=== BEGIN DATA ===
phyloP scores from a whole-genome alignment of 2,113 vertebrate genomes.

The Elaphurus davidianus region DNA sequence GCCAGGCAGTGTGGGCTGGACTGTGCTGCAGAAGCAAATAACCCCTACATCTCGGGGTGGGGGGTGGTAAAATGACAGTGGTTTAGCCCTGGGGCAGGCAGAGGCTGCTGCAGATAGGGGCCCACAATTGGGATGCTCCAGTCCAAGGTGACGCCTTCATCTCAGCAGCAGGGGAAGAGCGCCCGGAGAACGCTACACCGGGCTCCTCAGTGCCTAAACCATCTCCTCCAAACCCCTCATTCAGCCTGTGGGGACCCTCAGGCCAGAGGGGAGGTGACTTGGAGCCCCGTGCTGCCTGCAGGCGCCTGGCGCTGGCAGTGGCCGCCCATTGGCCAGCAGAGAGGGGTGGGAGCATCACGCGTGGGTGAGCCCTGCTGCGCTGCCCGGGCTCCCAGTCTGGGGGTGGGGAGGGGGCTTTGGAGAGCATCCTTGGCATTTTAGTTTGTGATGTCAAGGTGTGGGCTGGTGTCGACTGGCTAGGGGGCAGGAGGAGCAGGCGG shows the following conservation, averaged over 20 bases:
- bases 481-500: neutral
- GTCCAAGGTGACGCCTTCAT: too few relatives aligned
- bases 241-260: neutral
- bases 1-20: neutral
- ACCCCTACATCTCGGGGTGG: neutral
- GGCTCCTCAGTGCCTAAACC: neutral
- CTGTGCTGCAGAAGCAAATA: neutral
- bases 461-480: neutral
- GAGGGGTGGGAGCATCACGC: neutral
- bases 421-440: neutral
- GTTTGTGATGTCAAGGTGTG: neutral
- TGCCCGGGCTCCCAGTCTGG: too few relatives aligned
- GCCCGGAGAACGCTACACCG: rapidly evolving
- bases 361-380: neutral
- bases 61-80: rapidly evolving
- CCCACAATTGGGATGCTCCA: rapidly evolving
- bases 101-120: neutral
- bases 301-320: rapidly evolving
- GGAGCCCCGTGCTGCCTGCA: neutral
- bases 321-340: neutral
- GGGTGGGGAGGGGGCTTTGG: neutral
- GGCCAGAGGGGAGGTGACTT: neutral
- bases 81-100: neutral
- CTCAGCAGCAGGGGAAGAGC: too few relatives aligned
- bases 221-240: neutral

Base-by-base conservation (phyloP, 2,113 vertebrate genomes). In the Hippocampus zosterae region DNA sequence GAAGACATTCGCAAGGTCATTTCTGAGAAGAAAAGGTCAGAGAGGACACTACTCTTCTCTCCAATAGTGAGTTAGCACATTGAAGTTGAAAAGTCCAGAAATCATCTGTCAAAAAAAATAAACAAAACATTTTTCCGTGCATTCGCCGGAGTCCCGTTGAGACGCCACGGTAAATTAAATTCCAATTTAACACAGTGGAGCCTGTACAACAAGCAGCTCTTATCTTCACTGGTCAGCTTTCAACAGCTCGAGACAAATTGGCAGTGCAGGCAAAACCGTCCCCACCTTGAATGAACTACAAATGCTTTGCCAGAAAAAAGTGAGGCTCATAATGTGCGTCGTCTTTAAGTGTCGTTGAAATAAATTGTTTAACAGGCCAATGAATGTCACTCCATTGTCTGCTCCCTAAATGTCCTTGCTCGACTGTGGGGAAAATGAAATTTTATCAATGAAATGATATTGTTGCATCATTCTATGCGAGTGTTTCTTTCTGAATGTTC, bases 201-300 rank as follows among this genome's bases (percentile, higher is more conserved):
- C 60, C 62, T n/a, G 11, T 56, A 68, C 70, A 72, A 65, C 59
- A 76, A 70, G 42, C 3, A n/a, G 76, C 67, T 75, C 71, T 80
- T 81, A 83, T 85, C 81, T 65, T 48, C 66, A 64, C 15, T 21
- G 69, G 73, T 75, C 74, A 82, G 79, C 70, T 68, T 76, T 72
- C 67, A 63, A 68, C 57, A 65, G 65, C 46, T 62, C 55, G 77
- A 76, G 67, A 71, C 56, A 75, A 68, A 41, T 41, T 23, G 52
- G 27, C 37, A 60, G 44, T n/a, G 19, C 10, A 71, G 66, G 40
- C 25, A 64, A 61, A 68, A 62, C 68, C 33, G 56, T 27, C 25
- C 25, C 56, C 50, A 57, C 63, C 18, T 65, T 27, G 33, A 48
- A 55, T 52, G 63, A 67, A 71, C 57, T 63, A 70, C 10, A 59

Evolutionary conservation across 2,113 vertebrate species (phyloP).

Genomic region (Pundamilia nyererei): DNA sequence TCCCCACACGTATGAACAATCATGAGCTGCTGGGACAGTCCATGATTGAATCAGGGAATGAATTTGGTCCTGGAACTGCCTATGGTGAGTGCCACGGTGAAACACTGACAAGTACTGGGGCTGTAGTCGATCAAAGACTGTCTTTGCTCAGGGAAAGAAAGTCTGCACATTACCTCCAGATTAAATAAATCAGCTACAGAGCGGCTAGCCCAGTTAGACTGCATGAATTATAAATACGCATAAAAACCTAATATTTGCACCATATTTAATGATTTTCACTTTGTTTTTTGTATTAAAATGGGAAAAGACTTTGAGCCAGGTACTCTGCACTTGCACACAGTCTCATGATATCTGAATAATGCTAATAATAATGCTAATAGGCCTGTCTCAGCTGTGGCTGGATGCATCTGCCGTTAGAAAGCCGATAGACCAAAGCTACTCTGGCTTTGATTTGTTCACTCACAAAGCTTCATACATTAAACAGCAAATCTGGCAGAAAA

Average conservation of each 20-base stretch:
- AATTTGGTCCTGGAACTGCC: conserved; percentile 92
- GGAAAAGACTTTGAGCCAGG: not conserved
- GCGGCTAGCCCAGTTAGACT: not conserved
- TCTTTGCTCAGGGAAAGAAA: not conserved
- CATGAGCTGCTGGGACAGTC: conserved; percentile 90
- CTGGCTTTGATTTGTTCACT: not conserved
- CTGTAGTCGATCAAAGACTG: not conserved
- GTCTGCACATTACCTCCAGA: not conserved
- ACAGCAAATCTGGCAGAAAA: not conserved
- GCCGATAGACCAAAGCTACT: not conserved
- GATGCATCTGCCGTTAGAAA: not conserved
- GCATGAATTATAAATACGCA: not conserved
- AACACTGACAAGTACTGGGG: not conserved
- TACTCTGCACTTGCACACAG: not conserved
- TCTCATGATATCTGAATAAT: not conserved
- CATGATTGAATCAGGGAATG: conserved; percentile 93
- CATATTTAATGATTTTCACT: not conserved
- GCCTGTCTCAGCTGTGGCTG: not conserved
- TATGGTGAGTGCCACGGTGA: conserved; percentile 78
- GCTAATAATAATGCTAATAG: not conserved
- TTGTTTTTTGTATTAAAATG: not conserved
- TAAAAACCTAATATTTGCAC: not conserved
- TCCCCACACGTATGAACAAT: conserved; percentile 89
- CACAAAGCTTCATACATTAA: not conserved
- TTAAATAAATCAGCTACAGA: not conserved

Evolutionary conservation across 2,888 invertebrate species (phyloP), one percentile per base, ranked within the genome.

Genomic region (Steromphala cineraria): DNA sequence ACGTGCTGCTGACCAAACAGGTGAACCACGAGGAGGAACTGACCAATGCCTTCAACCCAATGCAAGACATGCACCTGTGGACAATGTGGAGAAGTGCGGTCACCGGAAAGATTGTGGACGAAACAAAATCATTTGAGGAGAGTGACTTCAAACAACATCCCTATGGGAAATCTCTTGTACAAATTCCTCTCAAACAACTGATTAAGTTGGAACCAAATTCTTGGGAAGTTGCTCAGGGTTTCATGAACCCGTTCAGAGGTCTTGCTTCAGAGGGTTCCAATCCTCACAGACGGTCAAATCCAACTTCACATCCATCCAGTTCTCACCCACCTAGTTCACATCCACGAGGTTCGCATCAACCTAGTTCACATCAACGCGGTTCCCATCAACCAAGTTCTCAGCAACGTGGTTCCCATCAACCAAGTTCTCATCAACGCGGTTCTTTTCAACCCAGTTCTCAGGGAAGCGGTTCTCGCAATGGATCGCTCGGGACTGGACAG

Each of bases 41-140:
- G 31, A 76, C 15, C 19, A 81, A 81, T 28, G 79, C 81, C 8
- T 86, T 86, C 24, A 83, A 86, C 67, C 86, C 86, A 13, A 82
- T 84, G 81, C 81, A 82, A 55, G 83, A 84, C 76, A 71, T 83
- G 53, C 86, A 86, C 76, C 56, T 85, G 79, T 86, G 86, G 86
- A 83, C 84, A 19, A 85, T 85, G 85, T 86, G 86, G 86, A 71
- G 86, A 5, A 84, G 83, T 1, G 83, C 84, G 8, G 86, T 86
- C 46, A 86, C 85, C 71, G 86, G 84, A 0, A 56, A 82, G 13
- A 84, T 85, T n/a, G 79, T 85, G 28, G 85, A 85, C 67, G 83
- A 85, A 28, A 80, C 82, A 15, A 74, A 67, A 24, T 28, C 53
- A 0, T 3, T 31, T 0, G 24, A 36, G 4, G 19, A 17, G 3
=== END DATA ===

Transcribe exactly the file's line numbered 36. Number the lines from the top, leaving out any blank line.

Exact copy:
- C 25, A 64, A 61, A 68, A 62, C 68, C 33, G 56, T 27, C 25